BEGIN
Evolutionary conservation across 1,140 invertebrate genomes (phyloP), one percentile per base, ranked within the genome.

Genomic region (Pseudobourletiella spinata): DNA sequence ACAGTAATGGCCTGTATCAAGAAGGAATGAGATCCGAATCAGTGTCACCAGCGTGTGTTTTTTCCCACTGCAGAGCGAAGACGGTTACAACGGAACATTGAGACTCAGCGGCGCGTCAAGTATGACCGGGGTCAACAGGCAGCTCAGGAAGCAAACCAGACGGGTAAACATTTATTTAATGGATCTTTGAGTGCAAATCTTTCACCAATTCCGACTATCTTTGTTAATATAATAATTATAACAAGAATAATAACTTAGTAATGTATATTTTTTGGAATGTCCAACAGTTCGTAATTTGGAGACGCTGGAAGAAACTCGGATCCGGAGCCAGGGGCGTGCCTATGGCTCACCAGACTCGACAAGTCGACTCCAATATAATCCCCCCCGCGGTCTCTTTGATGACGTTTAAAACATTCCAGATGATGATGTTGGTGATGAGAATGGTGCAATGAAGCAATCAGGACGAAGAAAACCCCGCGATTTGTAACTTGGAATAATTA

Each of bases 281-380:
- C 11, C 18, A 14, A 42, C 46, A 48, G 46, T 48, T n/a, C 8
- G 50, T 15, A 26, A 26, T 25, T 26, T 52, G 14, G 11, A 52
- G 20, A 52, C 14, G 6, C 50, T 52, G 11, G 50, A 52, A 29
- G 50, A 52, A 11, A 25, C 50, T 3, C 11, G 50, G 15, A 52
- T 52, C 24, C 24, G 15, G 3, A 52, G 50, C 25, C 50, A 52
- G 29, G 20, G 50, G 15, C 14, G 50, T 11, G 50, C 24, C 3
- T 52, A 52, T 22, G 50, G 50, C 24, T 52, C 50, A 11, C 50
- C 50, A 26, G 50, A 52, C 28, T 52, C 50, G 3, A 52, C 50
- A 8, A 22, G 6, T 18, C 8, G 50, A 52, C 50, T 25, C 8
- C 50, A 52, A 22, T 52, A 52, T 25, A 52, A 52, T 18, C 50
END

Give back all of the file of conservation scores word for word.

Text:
Evolutionary conservation across 1,140 invertebrate genomes (phyloP), one percentile per base, ranked within the genome.

Genomic region (Pseudobourletiella spinata): DNA sequence ACAGTAATGGCCTGTATCAAGAAGGAATGAGATCCGAATCAGTGTCACCAGCGTGTGTTTTTTCCCACTGCAGAGCGAAGACGGTTACAACGGAACATTGAGACTCAGCGGCGCGTCAAGTATGACCGGGGTCAACAGGCAGCTCAGGAAGCAAACCAGACGGGTAAACATTTATTTAATGGATCTTTGAGTGCAAATCTTTCACCAATTCCGACTATCTTTGTTAATATAATAATTATAACAAGAATAATAACTTAGTAATGTATATTTTTTGGAATGTCCAACAGTTCGTAATTTGGAGACGCTGGAAGAAACTCGGATCCGGAGCCAGGGGCGTGCCTATGGCTCACCAGACTCGACAAGTCGACTCCAATATAATCCCCCCCGCGGTCTCTTTGATGACGTTTAAAACATTCCAGATGATGATGTTGGTGATGAGAATGGTGCAATGAAGCAATCAGGACGAAGAAAACCCCGCGATTTGTAACTTGGAATAATTA

Each of bases 281-380:
- C 11, C 18, A 14, A 42, C 46, A 48, G 46, T 48, T n/a, C 8
- G 50, T 15, A 26, A 26, T 25, T 26, T 52, G 14, G 11, A 52
- G 20, A 52, C 14, G 6, C 50, T 52, G 11, G 50, A 52, A 29
- G 50, A 52, A 11, A 25, C 50, T 3, C 11, G 50, G 15, A 52
- T 52, C 24, C 24, G 15, G 3, A 52, G 50, C 25, C 50, A 52
- G 29, G 20, G 50, G 15, C 14, G 50, T 11, G 50, C 24, C 3
- T 52, A 52, T 22, G 50, G 50, C 24, T 52, C 50, A 11, C 50
- C 50, A 26, G 50, A 52, C 28, T 52, C 50, G 3, A 52, C 50
- A 8, A 22, G 6, T 18, C 8, G 50, A 52, C 50, T 25, C 8
- C 50, A 52, A 22, T 52, A 52, T 25, A 52, A 52, T 18, C 50